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Super Strategy in Decision Making

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Super Strategy in Decision Making

  1. 1. Presentation made at the “”Workshop on Decision Making” for Senior Executives of private Sector by Maxwell Ranasinghe at Hilton Colombo on 18th August 2012
  2. 2.  How often do you think about how you think?  For most people, the answer is "not very often".  Yet every day we each make decisions, generate ideas, draw conclusions, evaluate other people's opinions and so on.  These are things that often need careful thought.
  3. 3.  Where you are now is a result of the decisions that you have made in the past.  As such current status of every organization is also a result of the decisions made by its top executives to other decision makers down the line.  So all of us are decision makers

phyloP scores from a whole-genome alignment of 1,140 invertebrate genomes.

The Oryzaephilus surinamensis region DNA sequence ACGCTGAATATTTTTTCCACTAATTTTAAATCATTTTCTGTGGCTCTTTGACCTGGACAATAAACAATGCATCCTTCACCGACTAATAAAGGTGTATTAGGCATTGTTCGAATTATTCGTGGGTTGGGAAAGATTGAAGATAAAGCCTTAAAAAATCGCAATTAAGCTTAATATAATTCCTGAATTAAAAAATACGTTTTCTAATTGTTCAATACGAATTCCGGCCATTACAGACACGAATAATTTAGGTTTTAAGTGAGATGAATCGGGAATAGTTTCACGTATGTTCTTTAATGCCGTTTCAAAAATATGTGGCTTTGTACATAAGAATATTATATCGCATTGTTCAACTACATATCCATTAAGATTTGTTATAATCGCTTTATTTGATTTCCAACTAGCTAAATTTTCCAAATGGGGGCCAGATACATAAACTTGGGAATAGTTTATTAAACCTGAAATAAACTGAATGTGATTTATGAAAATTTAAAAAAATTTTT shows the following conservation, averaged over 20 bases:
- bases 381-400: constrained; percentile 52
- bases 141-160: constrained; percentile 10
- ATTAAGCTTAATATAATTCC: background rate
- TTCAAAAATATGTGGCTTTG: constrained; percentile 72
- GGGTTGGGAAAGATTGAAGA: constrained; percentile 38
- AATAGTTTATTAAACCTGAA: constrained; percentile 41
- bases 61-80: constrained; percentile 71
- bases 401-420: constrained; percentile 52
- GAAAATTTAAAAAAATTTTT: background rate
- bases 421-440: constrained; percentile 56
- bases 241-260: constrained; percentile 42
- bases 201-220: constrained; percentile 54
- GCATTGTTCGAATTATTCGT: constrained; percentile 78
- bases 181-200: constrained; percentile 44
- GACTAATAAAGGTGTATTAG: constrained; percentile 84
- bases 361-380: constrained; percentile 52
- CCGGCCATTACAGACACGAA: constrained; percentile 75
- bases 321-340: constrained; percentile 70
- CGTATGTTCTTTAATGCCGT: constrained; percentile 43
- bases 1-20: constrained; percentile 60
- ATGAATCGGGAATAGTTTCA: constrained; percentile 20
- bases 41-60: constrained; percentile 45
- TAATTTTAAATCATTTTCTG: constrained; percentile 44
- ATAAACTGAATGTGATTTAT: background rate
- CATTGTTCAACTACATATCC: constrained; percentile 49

4. 4.  Decision making is the process of identifying problems and opportunities and resolving them.  Decision making is not easy.  It has to be done in an ever changing environment.  Decisions range from strategic level decisions to day to day operational level decisions.  But we do not put effort to learn skills in decision making.
  5. 5.  Business world is full of good and bad decisions.  Every one here has made good decision and bad decisions including me.  Please write down some of your own good and bad decisions in business  Why it was good or why it was bad  What are the methods you used taking such decisions